Feeling sick through the early stages of pregnancy is not pleasant, but not unusual. In fact, up to 80% of women have mild to moderate nausea and over half of these will also experience vomiting.
Once you’re through the first trimester (first 12 weeks) of pregnancy, symptoms will usually start to fade; although some women may continue to feel unwell through to around 20 weeks and even later into their pregnancy. Oh, hormones.
There are a number of things you can do to feel better that are relatively easy to slip into your daily routine.
Eat up – might sound like strange advice when you’re feeling nauseous. However, keeping your blood sugar level by eating regularly can really help. Getting to the point of feeling hungry tends to increase nausea. Eating little and often is the key here – especially good quality protein and complex carbohydrates e.g. eggs, avocado on rice crackers, natural yoghurt, fish or chicken with a small salad, legumes (such as in a lentil soup), baked beans, soaked muesli…
Starting the day with a small snack before getting up and moving around can also help – some gals will have crackers (or something similarly plain) by the bed to nibble on. If you have a lovely partner, they may even bring you a cup of tea and snack to bed (you can only ask!)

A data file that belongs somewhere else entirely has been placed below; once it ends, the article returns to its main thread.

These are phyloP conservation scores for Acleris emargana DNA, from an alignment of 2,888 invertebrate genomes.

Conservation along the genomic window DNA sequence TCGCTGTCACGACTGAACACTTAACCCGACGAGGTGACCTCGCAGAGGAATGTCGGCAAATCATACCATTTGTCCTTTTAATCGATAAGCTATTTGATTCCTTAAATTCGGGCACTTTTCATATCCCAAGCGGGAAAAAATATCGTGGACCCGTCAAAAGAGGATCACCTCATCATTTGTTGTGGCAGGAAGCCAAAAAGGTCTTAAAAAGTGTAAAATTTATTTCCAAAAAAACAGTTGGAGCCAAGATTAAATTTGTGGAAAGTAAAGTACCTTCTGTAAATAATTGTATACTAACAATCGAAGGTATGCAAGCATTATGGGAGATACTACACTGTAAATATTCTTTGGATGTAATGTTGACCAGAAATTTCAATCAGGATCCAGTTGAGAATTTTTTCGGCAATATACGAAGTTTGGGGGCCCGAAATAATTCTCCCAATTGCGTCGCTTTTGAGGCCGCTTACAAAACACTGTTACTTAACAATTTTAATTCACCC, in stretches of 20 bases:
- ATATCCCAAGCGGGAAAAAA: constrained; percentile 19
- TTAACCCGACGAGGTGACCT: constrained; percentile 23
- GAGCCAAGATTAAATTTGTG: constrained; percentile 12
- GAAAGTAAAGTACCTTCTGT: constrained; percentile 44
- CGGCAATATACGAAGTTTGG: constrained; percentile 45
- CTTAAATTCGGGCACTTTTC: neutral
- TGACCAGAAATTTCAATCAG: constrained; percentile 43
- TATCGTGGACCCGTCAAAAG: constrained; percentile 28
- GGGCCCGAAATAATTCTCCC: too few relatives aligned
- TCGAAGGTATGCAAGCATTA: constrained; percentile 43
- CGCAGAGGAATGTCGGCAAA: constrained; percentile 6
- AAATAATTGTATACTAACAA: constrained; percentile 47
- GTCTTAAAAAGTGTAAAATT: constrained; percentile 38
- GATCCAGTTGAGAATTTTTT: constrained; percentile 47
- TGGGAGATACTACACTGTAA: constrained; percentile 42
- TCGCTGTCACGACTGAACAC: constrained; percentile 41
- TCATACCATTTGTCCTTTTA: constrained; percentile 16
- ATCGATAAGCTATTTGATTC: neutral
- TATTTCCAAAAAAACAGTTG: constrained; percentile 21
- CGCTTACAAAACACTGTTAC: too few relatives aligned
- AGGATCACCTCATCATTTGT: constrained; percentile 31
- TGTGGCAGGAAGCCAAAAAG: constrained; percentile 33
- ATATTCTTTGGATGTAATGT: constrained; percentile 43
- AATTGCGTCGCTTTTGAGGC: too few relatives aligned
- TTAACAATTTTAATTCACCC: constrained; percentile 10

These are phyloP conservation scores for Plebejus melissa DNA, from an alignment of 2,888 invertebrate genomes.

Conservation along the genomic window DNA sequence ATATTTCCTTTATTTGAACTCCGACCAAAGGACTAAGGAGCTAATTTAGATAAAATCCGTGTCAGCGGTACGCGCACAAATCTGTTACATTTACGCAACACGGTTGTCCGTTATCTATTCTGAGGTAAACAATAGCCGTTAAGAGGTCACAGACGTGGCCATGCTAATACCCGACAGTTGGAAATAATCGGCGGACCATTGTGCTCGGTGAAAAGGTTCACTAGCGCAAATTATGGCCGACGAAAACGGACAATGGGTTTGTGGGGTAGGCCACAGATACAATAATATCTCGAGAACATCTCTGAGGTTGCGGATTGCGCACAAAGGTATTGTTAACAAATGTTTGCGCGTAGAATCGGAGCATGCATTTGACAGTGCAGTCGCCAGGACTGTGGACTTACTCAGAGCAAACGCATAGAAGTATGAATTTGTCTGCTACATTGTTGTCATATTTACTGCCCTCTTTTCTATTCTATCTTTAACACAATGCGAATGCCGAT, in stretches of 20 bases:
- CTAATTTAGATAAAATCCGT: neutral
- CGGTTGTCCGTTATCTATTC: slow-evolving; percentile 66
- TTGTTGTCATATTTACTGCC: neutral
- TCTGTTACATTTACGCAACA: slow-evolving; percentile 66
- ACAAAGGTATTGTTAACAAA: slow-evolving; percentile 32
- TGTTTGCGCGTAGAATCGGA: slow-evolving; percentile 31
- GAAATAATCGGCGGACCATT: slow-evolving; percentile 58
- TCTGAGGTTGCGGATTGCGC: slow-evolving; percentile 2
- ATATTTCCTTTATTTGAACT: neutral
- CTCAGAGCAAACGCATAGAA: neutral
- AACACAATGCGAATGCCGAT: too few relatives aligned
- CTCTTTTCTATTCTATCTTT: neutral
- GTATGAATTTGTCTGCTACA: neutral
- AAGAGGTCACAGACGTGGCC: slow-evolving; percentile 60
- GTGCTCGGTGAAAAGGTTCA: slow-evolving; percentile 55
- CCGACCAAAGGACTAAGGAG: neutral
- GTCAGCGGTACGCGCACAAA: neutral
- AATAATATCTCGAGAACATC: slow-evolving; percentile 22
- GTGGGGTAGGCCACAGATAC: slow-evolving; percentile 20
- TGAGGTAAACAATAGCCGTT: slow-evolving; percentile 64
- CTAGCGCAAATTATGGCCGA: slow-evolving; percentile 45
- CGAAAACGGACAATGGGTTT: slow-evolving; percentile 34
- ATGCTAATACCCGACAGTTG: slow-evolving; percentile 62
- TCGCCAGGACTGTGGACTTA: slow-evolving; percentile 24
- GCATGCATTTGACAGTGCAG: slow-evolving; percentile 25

Ginger – this doesn’t work for everyone (and for some unlucky women makes things much worse), but for those it does: GOLD. Ginger tea, first thing in the morning (with your pre-movement snack) and/or throughout the day is a winner. If you can pulverise some fresh ginger and steep in water, that’s ideal… but teabags will also do the trick. Tablets and capsules can help too. Use what works for you.
Freshly chopped / crushed ginger + a generous squeeze of lemon + some shredded mint leaves = delicious, aromatic, stomach settling tea. (optional additions: cinnamon and cardamom)
You can also make up a big pot and put in the fridge to have a cool drink later in the day. Win.
B6 – supplementation can significantly help some women quell pregnancy nausea, either on its own or in a good quality B-complex.
Supplements should be additional to diet however, and B6 can be found in particularly high amounts in the following foods: chicken, turkey, beef, salmon, trout, tuna, spinach, broccoli, peas, asparagus, sunflower seeds, cashews, chickpeas and lentils.
Acupuncture – I cannot recommend this enough! Acupuncture throughout your pregnancy, and particularly in the lead up to birth, is an excellent inclusion in your healthcare at this important time. Acupuncture is excellent for morning sickness, digestive upsets and low energy that can categorise certain stages of pregnancy.
These are my top tips, but there are many more options available to help you feel well and enjoy your pregnancy.
What have you found most effective from your own experiences?